It's a novel way to die
It's time to imagine you're a newspaper editor and someone wants to kill you
Wednesday 17 June 1998
But it is also an interactive novel, which means YOU are involved as well. That's right! You, the reader, are the main character in this novel, because at various points in the story YOU will have to choose the vital correct option which plugs in to the next bit of the plot!
Understand? No? Well, you will once we start this gripping new thriller called "The Junk Fax Murders"
Your name is Stella Tallis. Recently fired as editor of a national newspaper, you are taking a little time off at home, waiting for the phone to ring and another national newspaper to offer you the position at its helm. ("At the helm" is the sort of expression which you, as an experienced newspaperwoman, like to use to mean "in charge of" something, even though the man in charge of a ship is the captain, who seldom deigns to take the helm. It is this sort of stylish inaccuracy which has lifted you, Stella Tallis, to the top of the newspaper tree.)
On your first morning at home, where you have a computer terminal, fax machine, etc in your workroom, you are sitting down pretending to start work, when you hear a noise downstairs. You go to investigate. There is a man in the kitchen! He has come in through the open door from the garden without ringing the bell! You are just about to give him the bum's rush when you realise he looks vaguely familiar.
Who is he?
a) Jeremy Beadle.
b) One of Murdoch's top lieutenants come to offer you a job at the helm of one of Murdoch's top newspapers.
c) The accountant from the paper you've just left, come to query a few missing hundred thousand pounds.
d) Your husband.
Of course! You recognise him now! It's your husband! You've been so busy editing this daily paper for two years that you have hardly been home, and had forgotten you had a husband and children. Or do you have children?
You decide to check up, cunningly and casually.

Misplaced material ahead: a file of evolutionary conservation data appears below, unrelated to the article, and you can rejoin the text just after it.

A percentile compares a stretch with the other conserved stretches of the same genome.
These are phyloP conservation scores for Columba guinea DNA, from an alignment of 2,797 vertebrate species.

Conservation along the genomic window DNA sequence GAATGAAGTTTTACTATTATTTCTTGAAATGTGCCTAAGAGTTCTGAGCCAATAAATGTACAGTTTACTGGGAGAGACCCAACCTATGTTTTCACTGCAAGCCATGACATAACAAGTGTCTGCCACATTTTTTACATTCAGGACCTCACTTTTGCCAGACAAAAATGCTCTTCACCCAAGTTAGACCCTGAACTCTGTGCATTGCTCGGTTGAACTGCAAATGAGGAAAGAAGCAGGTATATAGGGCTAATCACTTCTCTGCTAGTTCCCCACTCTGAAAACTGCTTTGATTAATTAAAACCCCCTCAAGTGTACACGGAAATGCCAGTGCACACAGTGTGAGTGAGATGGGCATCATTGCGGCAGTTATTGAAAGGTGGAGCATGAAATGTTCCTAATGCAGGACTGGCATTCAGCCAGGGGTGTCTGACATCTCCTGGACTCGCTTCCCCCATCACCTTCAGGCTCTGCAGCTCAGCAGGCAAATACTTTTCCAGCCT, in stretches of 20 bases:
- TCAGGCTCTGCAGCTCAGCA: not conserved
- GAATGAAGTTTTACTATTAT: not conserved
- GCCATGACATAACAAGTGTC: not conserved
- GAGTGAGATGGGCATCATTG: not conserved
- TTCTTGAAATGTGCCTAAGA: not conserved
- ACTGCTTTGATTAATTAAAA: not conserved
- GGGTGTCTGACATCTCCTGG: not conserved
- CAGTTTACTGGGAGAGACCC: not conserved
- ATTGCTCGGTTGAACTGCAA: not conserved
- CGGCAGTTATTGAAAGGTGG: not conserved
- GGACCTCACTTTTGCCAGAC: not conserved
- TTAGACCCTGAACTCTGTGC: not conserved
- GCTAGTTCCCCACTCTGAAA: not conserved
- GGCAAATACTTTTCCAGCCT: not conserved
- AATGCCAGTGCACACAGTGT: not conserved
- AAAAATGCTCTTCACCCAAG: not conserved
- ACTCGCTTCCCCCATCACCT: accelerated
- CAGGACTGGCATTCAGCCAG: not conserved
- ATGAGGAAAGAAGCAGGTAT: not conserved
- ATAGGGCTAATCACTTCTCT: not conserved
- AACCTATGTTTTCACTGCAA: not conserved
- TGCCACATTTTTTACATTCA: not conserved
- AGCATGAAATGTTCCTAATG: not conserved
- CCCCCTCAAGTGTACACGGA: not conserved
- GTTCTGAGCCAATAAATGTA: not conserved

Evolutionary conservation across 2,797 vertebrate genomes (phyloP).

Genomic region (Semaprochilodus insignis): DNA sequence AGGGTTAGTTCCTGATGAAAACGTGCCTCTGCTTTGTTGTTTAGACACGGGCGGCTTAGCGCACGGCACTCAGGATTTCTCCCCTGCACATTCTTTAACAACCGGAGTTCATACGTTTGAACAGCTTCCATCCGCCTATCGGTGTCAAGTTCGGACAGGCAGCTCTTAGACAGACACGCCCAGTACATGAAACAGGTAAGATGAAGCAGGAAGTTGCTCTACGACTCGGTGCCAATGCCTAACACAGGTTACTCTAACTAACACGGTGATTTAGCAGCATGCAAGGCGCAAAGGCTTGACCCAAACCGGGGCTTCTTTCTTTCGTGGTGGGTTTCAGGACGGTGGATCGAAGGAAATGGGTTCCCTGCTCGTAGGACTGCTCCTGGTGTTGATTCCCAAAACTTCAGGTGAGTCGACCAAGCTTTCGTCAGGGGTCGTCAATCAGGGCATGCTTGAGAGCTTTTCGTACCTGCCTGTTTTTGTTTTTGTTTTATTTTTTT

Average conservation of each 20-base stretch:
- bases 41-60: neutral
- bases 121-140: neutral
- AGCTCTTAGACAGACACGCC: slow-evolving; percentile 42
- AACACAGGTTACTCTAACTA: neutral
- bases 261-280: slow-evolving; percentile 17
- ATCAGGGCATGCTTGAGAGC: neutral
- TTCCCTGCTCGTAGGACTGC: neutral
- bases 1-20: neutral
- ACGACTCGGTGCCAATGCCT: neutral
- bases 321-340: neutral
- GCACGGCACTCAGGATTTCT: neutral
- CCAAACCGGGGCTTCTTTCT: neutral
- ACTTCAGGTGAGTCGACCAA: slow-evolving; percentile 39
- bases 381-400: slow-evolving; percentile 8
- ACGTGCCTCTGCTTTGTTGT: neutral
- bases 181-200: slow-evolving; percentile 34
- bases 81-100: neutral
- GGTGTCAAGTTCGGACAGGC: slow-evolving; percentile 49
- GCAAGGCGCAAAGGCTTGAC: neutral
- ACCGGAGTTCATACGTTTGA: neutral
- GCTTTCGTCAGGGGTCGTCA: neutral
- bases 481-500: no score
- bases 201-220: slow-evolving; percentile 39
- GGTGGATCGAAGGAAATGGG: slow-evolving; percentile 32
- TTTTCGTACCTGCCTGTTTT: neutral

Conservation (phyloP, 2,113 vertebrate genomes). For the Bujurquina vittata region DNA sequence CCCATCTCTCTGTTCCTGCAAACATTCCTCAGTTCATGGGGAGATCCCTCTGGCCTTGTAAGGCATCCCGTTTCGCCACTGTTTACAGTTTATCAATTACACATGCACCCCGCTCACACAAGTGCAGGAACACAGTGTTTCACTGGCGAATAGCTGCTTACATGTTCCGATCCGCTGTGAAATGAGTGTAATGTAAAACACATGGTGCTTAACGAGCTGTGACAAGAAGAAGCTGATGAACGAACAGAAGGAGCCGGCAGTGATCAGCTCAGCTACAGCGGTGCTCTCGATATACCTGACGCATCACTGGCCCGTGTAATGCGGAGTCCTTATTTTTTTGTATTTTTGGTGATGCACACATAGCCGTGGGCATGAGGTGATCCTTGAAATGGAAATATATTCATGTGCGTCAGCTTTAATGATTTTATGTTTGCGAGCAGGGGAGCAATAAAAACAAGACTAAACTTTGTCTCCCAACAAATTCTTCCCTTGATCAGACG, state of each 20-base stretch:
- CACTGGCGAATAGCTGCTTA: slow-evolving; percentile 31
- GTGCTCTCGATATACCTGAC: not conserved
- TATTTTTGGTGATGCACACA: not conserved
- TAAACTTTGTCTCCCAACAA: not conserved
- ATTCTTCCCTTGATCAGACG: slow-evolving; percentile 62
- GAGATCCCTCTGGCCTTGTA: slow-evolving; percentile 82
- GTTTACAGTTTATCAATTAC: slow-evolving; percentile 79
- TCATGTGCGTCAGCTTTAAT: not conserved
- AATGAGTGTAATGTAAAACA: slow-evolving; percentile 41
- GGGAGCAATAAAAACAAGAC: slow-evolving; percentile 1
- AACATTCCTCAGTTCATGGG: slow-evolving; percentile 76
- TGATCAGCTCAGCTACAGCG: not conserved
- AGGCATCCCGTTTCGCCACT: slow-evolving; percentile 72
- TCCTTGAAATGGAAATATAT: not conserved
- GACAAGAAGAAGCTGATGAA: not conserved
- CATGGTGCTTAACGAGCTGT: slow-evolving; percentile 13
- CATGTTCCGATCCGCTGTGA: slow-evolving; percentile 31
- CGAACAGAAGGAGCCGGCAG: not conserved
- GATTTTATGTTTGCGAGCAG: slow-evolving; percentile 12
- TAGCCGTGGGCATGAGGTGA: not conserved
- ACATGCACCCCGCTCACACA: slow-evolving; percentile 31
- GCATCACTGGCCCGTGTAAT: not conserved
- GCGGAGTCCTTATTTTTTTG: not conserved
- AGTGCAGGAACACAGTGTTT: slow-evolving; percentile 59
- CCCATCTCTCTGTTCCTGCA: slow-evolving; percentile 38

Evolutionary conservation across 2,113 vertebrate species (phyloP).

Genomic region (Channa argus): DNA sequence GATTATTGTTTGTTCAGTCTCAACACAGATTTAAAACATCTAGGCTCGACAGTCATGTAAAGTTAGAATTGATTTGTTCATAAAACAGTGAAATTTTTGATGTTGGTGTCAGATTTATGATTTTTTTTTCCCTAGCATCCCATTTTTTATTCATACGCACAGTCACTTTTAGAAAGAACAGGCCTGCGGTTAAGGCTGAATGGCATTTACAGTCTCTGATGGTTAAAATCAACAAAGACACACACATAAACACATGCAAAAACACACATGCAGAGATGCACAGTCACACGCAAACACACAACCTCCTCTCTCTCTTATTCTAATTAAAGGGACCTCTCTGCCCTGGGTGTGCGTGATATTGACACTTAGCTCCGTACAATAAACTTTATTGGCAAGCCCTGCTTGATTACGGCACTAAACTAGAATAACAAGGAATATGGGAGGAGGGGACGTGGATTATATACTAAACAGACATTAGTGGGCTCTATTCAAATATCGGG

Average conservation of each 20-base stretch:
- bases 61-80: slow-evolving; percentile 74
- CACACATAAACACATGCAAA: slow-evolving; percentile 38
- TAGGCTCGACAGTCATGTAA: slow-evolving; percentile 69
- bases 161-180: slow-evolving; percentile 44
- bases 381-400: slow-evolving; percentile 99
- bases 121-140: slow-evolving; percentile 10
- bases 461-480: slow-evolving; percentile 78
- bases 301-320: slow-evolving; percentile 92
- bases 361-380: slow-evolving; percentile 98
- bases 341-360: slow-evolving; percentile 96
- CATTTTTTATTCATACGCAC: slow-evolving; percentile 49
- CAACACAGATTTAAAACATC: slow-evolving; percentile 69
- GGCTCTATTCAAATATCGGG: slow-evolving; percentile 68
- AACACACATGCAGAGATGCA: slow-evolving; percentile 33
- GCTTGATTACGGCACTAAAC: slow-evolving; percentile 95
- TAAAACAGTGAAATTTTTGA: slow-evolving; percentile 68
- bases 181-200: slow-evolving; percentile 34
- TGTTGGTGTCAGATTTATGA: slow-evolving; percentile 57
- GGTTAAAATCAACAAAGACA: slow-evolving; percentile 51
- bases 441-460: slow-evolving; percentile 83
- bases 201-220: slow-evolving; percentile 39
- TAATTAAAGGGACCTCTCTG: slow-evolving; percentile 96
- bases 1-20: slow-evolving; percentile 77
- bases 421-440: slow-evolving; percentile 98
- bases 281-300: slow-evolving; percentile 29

"Jonathan!" you say. "Isn't it lovely! I've got a few days at home! I can spend all that quality time with you and ... with you and ... "
"And do the housework for a change while I watch the World Cup," says your husband, rather coolly. He vanishes into the sitting-room while you retire to your workroom. And there you discover something which is going to change your life forever - a single sheet of paper which has just chattered from the fax machine.
What is this message?
a) A simple appeal from your old paper: "Come back - all is forgiven!"
b) A simple, anonymous farewell from the staff of your old paper: "Good riddance, you fat, talentless gorgon!"
c) A junk fax offering you a simple way of making a fortune without going to prison.
d) A death threat saying: "You will be dead by midday."
Yes, your first day back at home brings you a death threat. This is fairly unsettling, so you sit down with a strong cup of coffee to think of anyone in Fleet Street who might wish you dead. After a quarter of an hour, you can't think of anyone who might NOT wish to take revenge on you, so ruthlessly have you behaved towards everyone.
You decide to go for a walk at a time when you would normally be at an editorial meeting deciding whether to lead with the babysitter murder story ("Four-year-old watches `Simpsons' cartoon, then murders babysitter"), or the doctor horror story ("Doctor Struck Off After Refusing To Have Sex With Patient"), and you pop your head into the sitting-room to tell your husband you're going for a walk. He is sitting on the sofa with a small boy. Is it your son? Could be. They both nod without looking round.
So you stroll down to the local park and while you are foolishly taking a short cut through some bushes, you feel an arm come round your throat and a knife prod into your back. A voice says: "Did you get my fax? Then you'll know what happens at midday. Let's look at the time. My goodness, it IS midday ... !"
You manage to twist round and have a look at your assailant. Oh, my God! This is serious! It's the last man on earth you ever wanted to see again! It's ... !
I'm sorry. We seem to have run out of space. You're on your own now. I hope you manage to survive. Good luck!
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